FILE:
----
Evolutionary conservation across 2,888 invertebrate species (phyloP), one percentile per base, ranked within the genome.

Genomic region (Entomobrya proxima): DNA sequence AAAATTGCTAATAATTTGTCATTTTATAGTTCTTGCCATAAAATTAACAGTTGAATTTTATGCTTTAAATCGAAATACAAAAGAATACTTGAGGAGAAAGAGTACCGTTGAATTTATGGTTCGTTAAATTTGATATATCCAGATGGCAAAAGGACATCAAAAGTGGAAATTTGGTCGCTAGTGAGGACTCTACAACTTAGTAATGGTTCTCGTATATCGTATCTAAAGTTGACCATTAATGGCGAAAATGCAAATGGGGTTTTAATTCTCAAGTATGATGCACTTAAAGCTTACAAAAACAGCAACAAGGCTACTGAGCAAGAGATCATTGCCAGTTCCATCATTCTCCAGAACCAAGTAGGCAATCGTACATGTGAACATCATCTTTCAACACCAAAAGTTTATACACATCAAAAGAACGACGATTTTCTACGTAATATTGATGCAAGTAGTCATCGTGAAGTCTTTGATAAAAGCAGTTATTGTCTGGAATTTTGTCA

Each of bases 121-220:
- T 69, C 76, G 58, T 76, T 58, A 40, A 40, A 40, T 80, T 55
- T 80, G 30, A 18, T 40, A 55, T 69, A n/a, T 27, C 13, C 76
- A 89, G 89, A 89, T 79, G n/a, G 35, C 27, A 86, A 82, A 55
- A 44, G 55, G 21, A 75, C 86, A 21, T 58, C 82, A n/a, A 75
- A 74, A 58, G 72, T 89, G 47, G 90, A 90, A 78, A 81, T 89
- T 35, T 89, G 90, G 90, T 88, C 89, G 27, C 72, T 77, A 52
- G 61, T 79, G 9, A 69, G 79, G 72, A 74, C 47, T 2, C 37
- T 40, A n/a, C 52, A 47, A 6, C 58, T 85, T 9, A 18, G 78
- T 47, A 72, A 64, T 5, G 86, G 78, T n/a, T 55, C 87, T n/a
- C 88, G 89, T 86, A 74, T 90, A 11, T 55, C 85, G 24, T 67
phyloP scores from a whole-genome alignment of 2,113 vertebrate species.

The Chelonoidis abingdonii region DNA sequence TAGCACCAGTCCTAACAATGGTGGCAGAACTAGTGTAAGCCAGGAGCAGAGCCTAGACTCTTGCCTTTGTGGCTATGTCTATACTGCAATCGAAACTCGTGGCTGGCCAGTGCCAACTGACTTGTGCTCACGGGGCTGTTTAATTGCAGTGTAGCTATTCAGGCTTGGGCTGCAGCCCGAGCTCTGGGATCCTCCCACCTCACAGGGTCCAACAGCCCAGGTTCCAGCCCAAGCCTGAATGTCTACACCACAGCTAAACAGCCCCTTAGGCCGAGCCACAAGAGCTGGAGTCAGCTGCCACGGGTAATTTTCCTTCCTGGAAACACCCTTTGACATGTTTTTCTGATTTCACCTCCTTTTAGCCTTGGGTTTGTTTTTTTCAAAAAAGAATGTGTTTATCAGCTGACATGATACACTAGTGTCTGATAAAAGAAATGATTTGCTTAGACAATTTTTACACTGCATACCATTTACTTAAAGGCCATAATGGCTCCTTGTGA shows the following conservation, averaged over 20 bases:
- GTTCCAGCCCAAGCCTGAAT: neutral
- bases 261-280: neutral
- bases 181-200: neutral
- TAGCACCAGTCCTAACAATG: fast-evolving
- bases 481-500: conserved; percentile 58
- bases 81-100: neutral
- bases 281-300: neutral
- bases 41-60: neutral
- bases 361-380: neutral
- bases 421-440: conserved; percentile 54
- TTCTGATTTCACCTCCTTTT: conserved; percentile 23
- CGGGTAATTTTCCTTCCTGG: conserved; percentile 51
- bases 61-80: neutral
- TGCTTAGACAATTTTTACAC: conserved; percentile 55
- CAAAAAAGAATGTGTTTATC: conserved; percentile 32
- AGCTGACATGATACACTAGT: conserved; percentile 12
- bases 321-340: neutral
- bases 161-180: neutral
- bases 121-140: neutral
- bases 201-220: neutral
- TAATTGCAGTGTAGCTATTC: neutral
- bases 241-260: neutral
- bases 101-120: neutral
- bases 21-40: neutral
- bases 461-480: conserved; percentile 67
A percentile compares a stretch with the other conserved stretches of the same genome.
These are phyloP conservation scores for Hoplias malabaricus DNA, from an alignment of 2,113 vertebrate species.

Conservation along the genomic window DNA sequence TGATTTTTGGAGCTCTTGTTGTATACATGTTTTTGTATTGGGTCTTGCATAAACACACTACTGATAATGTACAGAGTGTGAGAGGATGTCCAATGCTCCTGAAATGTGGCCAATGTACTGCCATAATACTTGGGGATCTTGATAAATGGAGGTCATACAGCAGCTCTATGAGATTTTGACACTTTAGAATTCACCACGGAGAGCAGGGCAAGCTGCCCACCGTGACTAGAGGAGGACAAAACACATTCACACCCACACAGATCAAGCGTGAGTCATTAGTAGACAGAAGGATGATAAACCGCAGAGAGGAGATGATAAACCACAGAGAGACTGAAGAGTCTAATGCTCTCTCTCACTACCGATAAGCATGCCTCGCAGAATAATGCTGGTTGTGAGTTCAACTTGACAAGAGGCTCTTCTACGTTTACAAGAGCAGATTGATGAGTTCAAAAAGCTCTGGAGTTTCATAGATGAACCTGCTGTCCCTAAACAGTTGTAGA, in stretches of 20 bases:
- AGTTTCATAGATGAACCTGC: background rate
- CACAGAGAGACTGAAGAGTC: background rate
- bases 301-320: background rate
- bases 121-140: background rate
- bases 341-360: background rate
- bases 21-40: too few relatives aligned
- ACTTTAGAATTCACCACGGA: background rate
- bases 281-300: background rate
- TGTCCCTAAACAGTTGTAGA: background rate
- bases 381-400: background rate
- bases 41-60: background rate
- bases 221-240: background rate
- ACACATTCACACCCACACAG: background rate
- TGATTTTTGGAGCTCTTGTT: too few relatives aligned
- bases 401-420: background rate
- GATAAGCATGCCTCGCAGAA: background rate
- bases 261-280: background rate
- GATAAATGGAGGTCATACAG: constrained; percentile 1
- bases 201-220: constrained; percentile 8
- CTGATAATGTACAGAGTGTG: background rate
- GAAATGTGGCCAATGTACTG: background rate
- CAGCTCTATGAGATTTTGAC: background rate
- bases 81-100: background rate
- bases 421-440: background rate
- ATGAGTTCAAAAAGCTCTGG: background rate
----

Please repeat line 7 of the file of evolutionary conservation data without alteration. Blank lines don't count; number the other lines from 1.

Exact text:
- A 44, G 55, G 21, A 75, C 86, A 21, T 58, C 82, A n/a, A 75